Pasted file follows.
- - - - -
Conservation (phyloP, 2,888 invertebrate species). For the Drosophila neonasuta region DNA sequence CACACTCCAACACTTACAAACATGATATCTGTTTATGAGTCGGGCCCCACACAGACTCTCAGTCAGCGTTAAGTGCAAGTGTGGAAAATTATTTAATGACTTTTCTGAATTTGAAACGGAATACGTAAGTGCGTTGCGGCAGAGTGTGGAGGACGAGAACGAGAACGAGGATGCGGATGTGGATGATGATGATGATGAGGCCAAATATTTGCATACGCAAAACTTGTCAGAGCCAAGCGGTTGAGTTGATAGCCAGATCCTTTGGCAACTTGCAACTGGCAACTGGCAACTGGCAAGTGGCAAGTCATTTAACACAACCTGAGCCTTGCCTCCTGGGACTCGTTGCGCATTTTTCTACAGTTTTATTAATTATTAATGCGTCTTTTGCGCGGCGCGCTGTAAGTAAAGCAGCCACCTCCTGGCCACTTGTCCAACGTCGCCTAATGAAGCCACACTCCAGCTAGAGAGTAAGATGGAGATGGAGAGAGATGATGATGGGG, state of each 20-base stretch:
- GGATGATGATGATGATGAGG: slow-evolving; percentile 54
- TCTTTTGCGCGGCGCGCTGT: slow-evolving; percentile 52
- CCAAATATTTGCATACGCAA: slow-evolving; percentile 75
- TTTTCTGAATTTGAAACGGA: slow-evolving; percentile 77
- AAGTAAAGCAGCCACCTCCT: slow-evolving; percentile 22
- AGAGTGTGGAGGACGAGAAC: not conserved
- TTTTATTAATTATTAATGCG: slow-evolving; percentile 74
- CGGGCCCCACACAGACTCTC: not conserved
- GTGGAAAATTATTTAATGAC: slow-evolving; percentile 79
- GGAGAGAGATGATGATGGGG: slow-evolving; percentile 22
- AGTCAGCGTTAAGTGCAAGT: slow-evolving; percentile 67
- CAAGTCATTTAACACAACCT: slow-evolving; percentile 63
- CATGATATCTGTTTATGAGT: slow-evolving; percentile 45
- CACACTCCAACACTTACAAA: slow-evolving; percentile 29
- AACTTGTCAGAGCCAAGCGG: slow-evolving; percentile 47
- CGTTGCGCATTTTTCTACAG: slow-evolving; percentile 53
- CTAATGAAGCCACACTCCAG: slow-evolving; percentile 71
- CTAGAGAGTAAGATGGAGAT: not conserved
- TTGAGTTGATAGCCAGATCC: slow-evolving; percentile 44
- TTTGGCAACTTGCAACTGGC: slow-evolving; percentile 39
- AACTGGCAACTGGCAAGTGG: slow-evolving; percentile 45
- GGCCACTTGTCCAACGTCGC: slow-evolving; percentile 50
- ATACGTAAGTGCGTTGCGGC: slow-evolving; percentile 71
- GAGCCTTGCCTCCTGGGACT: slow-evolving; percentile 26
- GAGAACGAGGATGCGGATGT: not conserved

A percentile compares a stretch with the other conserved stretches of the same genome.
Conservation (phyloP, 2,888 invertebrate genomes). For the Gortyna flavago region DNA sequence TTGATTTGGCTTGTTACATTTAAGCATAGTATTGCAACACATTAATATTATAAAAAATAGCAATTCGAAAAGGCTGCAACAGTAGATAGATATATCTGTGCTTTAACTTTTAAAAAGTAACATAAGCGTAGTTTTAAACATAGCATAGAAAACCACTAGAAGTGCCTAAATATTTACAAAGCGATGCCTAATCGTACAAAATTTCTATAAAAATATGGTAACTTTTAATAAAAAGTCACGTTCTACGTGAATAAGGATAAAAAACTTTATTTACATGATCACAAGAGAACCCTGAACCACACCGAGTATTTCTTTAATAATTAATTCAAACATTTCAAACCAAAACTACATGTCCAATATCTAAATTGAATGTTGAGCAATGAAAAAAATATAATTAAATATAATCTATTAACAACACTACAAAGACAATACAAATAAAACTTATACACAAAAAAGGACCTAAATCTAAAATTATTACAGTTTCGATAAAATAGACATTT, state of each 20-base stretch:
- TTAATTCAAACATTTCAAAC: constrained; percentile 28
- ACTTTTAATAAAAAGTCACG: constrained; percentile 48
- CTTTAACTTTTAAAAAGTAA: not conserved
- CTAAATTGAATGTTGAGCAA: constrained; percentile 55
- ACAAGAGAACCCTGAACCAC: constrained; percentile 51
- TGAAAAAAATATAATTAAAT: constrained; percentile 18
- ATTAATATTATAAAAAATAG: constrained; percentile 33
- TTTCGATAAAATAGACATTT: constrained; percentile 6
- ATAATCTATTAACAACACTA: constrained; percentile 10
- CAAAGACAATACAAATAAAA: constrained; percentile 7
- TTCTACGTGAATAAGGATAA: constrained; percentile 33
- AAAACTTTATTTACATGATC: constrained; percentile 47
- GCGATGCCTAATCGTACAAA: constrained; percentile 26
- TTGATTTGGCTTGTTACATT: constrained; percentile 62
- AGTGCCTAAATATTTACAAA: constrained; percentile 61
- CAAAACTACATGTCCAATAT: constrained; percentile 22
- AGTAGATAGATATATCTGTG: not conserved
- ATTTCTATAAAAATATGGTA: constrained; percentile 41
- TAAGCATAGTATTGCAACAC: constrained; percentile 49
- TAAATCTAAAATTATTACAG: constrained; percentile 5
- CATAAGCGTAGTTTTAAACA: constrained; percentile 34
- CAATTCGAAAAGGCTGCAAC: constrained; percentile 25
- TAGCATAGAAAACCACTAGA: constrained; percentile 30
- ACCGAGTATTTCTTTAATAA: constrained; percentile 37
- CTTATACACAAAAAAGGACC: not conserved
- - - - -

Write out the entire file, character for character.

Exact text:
Conservation (phyloP, 2,888 invertebrate species). For the Drosophila neonasuta region DNA sequence CACACTCCAACACTTACAAACATGATATCTGTTTATGAGTCGGGCCCCACACAGACTCTCAGTCAGCGTTAAGTGCAAGTGTGGAAAATTATTTAATGACTTTTCTGAATTTGAAACGGAATACGTAAGTGCGTTGCGGCAGAGTGTGGAGGACGAGAACGAGAACGAGGATGCGGATGTGGATGATGATGATGATGAGGCCAAATATTTGCATACGCAAAACTTGTCAGAGCCAAGCGGTTGAGTTGATAGCCAGATCCTTTGGCAACTTGCAACTGGCAACTGGCAACTGGCAAGTGGCAAGTCATTTAACACAACCTGAGCCTTGCCTCCTGGGACTCGTTGCGCATTTTTCTACAGTTTTATTAATTATTAATGCGTCTTTTGCGCGGCGCGCTGTAAGTAAAGCAGCCACCTCCTGGCCACTTGTCCAACGTCGCCTAATGAAGCCACACTCCAGCTAGAGAGTAAGATGGAGATGGAGAGAGATGATGATGGGG, state of each 20-base stretch:
- GGATGATGATGATGATGAGG: slow-evolving; percentile 54
- TCTTTTGCGCGGCGCGCTGT: slow-evolving; percentile 52
- CCAAATATTTGCATACGCAA: slow-evolving; percentile 75
- TTTTCTGAATTTGAAACGGA: slow-evolving; percentile 77
- AAGTAAAGCAGCCACCTCCT: slow-evolving; percentile 22
- AGAGTGTGGAGGACGAGAAC: not conserved
- TTTTATTAATTATTAATGCG: slow-evolving; percentile 74
- CGGGCCCCACACAGACTCTC: not conserved
- GTGGAAAATTATTTAATGAC: slow-evolving; percentile 79
- GGAGAGAGATGATGATGGGG: slow-evolving; percentile 22
- AGTCAGCGTTAAGTGCAAGT: slow-evolving; percentile 67
- CAAGTCATTTAACACAACCT: slow-evolving; percentile 63
- CATGATATCTGTTTATGAGT: slow-evolving; percentile 45
- CACACTCCAACACTTACAAA: slow-evolving; percentile 29
- AACTTGTCAGAGCCAAGCGG: slow-evolving; percentile 47
- CGTTGCGCATTTTTCTACAG: slow-evolving; percentile 53
- CTAATGAAGCCACACTCCAG: slow-evolving; percentile 71
- CTAGAGAGTAAGATGGAGAT: not conserved
- TTGAGTTGATAGCCAGATCC: slow-evolving; percentile 44
- TTTGGCAACTTGCAACTGGC: slow-evolving; percentile 39
- AACTGGCAACTGGCAAGTGG: slow-evolving; percentile 45
- GGCCACTTGTCCAACGTCGC: slow-evolving; percentile 50
- ATACGTAAGTGCGTTGCGGC: slow-evolving; percentile 71
- GAGCCTTGCCTCCTGGGACT: slow-evolving; percentile 26
- GAGAACGAGGATGCGGATGT: not conserved

A percentile compares a stretch with the other conserved stretches of the same genome.
Conservation (phyloP, 2,888 invertebrate genomes). For the Gortyna flavago region DNA sequence TTGATTTGGCTTGTTACATTTAAGCATAGTATTGCAACACATTAATATTATAAAAAATAGCAATTCGAAAAGGCTGCAACAGTAGATAGATATATCTGTGCTTTAACTTTTAAAAAGTAACATAAGCGTAGTTTTAAACATAGCATAGAAAACCACTAGAAGTGCCTAAATATTTACAAAGCGATGCCTAATCGTACAAAATTTCTATAAAAATATGGTAACTTTTAATAAAAAGTCACGTTCTACGTGAATAAGGATAAAAAACTTTATTTACATGATCACAAGAGAACCCTGAACCACACCGAGTATTTCTTTAATAATTAATTCAAACATTTCAAACCAAAACTACATGTCCAATATCTAAATTGAATGTTGAGCAATGAAAAAAATATAATTAAATATAATCTATTAACAACACTACAAAGACAATACAAATAAAACTTATACACAAAAAAGGACCTAAATCTAAAATTATTACAGTTTCGATAAAATAGACATTT, state of each 20-base stretch:
- TTAATTCAAACATTTCAAAC: constrained; percentile 28
- ACTTTTAATAAAAAGTCACG: constrained; percentile 48
- CTTTAACTTTTAAAAAGTAA: not conserved
- CTAAATTGAATGTTGAGCAA: constrained; percentile 55
- ACAAGAGAACCCTGAACCAC: constrained; percentile 51
- TGAAAAAAATATAATTAAAT: constrained; percentile 18
- ATTAATATTATAAAAAATAG: constrained; percentile 33
- TTTCGATAAAATAGACATTT: constrained; percentile 6
- ATAATCTATTAACAACACTA: constrained; percentile 10
- CAAAGACAATACAAATAAAA: constrained; percentile 7
- TTCTACGTGAATAAGGATAA: constrained; percentile 33
- AAAACTTTATTTACATGATC: constrained; percentile 47
- GCGATGCCTAATCGTACAAA: constrained; percentile 26
- TTGATTTGGCTTGTTACATT: constrained; percentile 62
- AGTGCCTAAATATTTACAAA: constrained; percentile 61
- CAAAACTACATGTCCAATAT: constrained; percentile 22
- AGTAGATAGATATATCTGTG: not conserved
- ATTTCTATAAAAATATGGTA: constrained; percentile 41
- TAAGCATAGTATTGCAACAC: constrained; percentile 49
- TAAATCTAAAATTATTACAG: constrained; percentile 5
- CATAAGCGTAGTTTTAAACA: constrained; percentile 34
- CAATTCGAAAAGGCTGCAAC: constrained; percentile 25
- TAGCATAGAAAACCACTAGA: constrained; percentile 30
- ACCGAGTATTTCTTTAATAA: constrained; percentile 37
- CTTATACACAAAAAAGGACC: not conserved